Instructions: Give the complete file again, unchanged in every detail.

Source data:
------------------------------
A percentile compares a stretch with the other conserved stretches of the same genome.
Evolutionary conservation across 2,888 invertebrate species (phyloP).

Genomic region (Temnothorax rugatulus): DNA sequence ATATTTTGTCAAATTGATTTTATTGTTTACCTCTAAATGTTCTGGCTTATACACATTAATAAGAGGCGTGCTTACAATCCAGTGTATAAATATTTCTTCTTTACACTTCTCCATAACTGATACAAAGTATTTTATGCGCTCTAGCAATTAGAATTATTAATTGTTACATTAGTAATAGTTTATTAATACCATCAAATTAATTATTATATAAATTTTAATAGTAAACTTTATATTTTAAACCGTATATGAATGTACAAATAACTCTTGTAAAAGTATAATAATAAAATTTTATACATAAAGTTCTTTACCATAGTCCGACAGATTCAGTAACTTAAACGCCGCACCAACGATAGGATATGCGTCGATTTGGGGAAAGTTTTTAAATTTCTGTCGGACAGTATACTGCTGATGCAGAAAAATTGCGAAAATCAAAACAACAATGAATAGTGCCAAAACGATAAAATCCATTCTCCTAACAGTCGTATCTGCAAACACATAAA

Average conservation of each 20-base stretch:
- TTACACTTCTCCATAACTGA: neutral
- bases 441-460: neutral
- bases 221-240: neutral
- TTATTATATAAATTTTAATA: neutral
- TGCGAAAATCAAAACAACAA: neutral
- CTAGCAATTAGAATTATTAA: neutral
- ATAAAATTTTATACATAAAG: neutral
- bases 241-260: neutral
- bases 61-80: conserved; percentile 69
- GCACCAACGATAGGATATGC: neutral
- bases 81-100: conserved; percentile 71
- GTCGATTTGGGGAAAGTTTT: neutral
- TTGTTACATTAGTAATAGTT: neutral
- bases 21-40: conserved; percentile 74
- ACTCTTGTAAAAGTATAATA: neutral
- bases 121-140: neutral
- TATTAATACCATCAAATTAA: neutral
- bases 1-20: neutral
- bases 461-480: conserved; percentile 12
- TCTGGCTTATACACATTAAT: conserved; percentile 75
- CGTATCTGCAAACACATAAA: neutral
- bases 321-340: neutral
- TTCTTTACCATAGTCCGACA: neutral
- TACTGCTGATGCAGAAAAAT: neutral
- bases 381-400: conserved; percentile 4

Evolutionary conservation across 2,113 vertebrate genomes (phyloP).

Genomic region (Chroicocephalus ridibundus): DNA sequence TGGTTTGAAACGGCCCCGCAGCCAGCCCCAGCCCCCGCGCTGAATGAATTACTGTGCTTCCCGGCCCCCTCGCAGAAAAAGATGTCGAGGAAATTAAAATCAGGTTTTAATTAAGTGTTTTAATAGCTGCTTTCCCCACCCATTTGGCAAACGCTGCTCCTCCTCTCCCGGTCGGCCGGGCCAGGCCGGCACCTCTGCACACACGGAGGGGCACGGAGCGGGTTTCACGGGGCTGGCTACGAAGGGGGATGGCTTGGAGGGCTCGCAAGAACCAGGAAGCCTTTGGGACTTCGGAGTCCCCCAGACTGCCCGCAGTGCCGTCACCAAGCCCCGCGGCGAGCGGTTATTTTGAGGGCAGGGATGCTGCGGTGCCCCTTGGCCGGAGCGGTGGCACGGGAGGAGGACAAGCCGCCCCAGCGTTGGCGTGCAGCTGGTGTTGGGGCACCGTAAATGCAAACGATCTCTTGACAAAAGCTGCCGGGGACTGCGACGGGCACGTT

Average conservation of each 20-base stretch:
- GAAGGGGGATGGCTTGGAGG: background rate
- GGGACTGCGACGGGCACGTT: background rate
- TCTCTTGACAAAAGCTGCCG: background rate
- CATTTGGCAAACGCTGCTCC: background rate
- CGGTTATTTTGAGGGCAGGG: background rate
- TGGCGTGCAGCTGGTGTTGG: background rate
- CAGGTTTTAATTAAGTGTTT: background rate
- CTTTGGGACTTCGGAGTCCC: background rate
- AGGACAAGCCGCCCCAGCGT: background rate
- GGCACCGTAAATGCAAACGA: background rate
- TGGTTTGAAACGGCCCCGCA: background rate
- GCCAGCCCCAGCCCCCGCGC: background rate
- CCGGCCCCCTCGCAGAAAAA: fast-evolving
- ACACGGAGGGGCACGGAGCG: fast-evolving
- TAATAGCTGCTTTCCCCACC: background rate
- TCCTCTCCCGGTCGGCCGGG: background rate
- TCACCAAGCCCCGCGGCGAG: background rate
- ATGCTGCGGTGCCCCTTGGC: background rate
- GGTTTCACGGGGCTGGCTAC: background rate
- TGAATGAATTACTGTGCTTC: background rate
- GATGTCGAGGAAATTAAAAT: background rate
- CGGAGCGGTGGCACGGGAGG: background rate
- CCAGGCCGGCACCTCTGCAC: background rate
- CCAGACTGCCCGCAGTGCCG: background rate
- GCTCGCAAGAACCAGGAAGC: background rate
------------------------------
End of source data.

A percentile compares a stretch with the other conserved stretches of the same genome.
Evolutionary conservation across 2,888 invertebrate species (phyloP).

Genomic region (Temnothorax rugatulus): DNA sequence ATATTTTGTCAAATTGATTTTATTGTTTACCTCTAAATGTTCTGGCTTATACACATTAATAAGAGGCGTGCTTACAATCCAGTGTATAAATATTTCTTCTTTACACTTCTCCATAACTGATACAAAGTATTTTATGCGCTCTAGCAATTAGAATTATTAATTGTTACATTAGTAATAGTTTATTAATACCATCAAATTAATTATTATATAAATTTTAATAGTAAACTTTATATTTTAAACCGTATATGAATGTACAAATAACTCTTGTAAAAGTATAATAATAAAATTTTATACATAAAGTTCTTTACCATAGTCCGACAGATTCAGTAACTTAAACGCCGCACCAACGATAGGATATGCGTCGATTTGGGGAAAGTTTTTAAATTTCTGTCGGACAGTATACTGCTGATGCAGAAAAATTGCGAAAATCAAAACAACAATGAATAGTGCCAAAACGATAAAATCCATTCTCCTAACAGTCGTATCTGCAAACACATAAA

Average conservation of each 20-base stretch:
- TTACACTTCTCCATAACTGA: neutral
- bases 441-460: neutral
- bases 221-240: neutral
- TTATTATATAAATTTTAATA: neutral
- TGCGAAAATCAAAACAACAA: neutral
- CTAGCAATTAGAATTATTAA: neutral
- ATAAAATTTTATACATAAAG: neutral
- bases 241-260: neutral
- bases 61-80: conserved; percentile 69
- GCACCAACGATAGGATATGC: neutral
- bases 81-100: conserved; percentile 71
- GTCGATTTGGGGAAAGTTTT: neutral
- TTGTTACATTAGTAATAGTT: neutral
- bases 21-40: conserved; percentile 74
- ACTCTTGTAAAAGTATAATA: neutral
- bases 121-140: neutral
- TATTAATACCATCAAATTAA: neutral
- bases 1-20: neutral
- bases 461-480: conserved; percentile 12
- TCTGGCTTATACACATTAAT: conserved; percentile 75
- CGTATCTGCAAACACATAAA: neutral
- bases 321-340: neutral
- TTCTTTACCATAGTCCGACA: neutral
- TACTGCTGATGCAGAAAAAT: neutral
- bases 381-400: conserved; percentile 4

Evolutionary conservation across 2,113 vertebrate genomes (phyloP).

Genomic region (Chroicocephalus ridibundus): DNA sequence TGGTTTGAAACGGCCCCGCAGCCAGCCCCAGCCCCCGCGCTGAATGAATTACTGTGCTTCCCGGCCCCCTCGCAGAAAAAGATGTCGAGGAAATTAAAATCAGGTTTTAATTAAGTGTTTTAATAGCTGCTTTCCCCACCCATTTGGCAAACGCTGCTCCTCCTCTCCCGGTCGGCCGGGCCAGGCCGGCACCTCTGCACACACGGAGGGGCACGGAGCGGGTTTCACGGGGCTGGCTACGAAGGGGGATGGCTTGGAGGGCTCGCAAGAACCAGGAAGCCTTTGGGACTTCGGAGTCCCCCAGACTGCCCGCAGTGCCGTCACCAAGCCCCGCGGCGAGCGGTTATTTTGAGGGCAGGGATGCTGCGGTGCCCCTTGGCCGGAGCGGTGGCACGGGAGGAGGACAAGCCGCCCCAGCGTTGGCGTGCAGCTGGTGTTGGGGCACCGTAAATGCAAACGATCTCTTGACAAAAGCTGCCGGGGACTGCGACGGGCACGTT

Average conservation of each 20-base stretch:
- GAAGGGGGATGGCTTGGAGG: background rate
- GGGACTGCGACGGGCACGTT: background rate
- TCTCTTGACAAAAGCTGCCG: background rate
- CATTTGGCAAACGCTGCTCC: background rate
- CGGTTATTTTGAGGGCAGGG: background rate
- TGGCGTGCAGCTGGTGTTGG: background rate
- CAGGTTTTAATTAAGTGTTT: background rate
- CTTTGGGACTTCGGAGTCCC: background rate
- AGGACAAGCCGCCCCAGCGT: background rate
- GGCACCGTAAATGCAAACGA: background rate
- TGGTTTGAAACGGCCCCGCA: background rate
- GCCAGCCCCAGCCCCCGCGC: background rate
- CCGGCCCCCTCGCAGAAAAA: fast-evolving
- ACACGGAGGGGCACGGAGCG: fast-evolving
- TAATAGCTGCTTTCCCCACC: background rate
- TCCTCTCCCGGTCGGCCGGG: background rate
- TCACCAAGCCCCGCGGCGAG: background rate
- ATGCTGCGGTGCCCCTTGGC: background rate
- GGTTTCACGGGGCTGGCTAC: background rate
- TGAATGAATTACTGTGCTTC: background rate
- GATGTCGAGGAAATTAAAAT: background rate
- CGGAGCGGTGGCACGGGAGG: background rate
- CCAGGCCGGCACCTCTGCAC: background rate
- CCAGACTGCCCGCAGTGCCG: background rate
- GCTCGCAAGAACCAGGAAGC: background rate